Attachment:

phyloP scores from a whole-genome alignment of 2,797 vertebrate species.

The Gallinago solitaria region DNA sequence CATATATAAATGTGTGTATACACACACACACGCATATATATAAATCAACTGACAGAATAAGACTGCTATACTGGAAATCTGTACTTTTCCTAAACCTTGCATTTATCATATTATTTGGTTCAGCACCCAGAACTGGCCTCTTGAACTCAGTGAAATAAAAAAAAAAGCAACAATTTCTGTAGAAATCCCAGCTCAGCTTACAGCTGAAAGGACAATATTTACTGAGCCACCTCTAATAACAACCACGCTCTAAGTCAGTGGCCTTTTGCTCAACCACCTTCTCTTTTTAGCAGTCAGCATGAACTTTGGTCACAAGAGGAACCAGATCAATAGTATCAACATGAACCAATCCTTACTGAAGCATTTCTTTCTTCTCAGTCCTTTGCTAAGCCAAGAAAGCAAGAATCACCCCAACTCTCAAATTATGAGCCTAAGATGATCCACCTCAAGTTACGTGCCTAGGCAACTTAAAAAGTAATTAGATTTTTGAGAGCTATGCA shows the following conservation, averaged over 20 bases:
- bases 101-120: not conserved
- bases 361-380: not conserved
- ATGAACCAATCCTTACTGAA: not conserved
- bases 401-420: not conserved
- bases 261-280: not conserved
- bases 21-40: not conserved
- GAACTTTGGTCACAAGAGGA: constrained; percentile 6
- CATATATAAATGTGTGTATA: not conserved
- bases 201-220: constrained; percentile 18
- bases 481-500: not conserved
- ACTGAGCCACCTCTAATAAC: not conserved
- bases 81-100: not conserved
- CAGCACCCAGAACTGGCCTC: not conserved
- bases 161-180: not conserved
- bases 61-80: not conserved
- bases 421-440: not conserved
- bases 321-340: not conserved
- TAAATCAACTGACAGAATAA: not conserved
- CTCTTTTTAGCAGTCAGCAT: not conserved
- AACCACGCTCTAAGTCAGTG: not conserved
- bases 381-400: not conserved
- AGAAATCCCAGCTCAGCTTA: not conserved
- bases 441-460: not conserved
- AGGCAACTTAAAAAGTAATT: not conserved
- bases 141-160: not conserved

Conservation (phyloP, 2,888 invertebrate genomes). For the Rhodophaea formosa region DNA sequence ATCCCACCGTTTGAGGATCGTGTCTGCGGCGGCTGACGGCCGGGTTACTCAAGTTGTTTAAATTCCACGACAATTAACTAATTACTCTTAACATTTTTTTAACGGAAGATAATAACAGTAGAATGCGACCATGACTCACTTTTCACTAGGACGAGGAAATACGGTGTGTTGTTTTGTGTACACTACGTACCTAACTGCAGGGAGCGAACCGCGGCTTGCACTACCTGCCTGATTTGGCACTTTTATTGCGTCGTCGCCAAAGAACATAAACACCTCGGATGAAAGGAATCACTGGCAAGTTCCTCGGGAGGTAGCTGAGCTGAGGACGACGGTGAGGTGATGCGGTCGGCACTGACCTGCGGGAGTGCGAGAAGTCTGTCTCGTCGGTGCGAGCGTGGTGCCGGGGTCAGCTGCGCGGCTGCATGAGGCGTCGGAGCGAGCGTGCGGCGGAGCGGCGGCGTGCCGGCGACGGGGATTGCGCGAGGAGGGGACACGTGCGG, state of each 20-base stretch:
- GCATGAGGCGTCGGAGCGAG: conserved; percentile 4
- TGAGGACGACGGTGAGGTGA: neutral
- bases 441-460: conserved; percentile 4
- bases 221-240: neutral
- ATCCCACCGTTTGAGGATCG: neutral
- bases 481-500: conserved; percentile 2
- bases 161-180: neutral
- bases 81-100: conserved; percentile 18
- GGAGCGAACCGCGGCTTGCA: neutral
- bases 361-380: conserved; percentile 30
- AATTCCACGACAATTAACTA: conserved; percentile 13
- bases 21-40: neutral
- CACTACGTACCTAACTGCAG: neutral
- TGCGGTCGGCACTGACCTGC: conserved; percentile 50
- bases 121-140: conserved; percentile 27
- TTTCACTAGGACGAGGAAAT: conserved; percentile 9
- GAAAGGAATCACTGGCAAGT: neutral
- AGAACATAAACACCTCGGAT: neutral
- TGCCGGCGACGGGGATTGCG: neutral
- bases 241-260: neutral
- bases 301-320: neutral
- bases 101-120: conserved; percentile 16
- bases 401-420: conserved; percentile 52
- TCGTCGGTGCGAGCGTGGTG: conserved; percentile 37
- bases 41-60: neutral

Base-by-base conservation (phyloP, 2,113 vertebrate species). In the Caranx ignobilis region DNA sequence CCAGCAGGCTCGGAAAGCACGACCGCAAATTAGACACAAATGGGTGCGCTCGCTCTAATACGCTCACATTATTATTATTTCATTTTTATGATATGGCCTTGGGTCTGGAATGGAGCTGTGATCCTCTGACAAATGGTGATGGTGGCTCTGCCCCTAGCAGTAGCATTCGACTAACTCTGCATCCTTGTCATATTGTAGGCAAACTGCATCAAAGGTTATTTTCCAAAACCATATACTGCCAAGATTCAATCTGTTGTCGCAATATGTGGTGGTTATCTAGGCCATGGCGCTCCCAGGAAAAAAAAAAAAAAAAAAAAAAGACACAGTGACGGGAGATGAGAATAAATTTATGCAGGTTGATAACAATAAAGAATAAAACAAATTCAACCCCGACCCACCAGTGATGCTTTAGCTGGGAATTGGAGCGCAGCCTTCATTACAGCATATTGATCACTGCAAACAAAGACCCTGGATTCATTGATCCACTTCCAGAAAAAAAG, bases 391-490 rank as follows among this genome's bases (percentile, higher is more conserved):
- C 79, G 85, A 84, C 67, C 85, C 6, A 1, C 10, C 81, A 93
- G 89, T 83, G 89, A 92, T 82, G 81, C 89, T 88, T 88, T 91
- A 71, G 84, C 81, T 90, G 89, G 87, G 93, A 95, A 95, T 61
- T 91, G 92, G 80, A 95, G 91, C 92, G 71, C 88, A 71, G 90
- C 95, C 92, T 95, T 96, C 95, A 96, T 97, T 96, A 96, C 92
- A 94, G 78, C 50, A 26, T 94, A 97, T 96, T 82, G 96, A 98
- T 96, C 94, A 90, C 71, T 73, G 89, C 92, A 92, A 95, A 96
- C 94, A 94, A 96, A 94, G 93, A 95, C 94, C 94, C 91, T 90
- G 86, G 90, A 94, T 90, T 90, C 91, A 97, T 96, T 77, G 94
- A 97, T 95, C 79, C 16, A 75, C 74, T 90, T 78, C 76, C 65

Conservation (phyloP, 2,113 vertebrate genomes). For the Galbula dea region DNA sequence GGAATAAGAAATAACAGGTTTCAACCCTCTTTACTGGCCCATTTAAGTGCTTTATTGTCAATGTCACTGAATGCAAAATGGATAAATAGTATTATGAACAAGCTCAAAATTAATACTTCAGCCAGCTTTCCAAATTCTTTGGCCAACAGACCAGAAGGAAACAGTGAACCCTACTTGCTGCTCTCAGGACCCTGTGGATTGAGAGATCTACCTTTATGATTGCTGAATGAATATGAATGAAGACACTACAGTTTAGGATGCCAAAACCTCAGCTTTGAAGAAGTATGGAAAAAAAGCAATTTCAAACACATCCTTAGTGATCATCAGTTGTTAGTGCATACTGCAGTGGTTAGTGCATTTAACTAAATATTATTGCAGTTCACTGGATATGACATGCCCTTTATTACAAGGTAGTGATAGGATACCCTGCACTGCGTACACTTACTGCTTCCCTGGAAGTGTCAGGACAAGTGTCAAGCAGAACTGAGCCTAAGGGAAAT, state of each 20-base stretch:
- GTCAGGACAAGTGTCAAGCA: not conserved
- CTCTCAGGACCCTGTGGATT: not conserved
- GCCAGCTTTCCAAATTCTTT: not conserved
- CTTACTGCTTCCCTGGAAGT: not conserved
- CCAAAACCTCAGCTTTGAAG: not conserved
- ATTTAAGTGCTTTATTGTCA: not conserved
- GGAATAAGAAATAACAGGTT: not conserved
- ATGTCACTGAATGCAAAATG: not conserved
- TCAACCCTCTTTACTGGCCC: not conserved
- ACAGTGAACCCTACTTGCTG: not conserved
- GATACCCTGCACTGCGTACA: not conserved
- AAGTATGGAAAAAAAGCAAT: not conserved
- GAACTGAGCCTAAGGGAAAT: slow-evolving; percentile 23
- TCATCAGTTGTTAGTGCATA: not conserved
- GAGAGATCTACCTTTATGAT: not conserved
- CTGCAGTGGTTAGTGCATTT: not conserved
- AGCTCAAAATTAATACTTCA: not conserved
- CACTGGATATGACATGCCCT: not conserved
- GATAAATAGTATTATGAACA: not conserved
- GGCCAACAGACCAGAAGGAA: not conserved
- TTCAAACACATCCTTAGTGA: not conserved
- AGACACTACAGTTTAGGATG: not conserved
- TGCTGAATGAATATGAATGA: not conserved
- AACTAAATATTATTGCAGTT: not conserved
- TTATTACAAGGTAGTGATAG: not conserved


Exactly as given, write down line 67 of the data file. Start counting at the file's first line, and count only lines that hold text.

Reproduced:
- CTCTCAGGACCCTGTGGATT: not conserved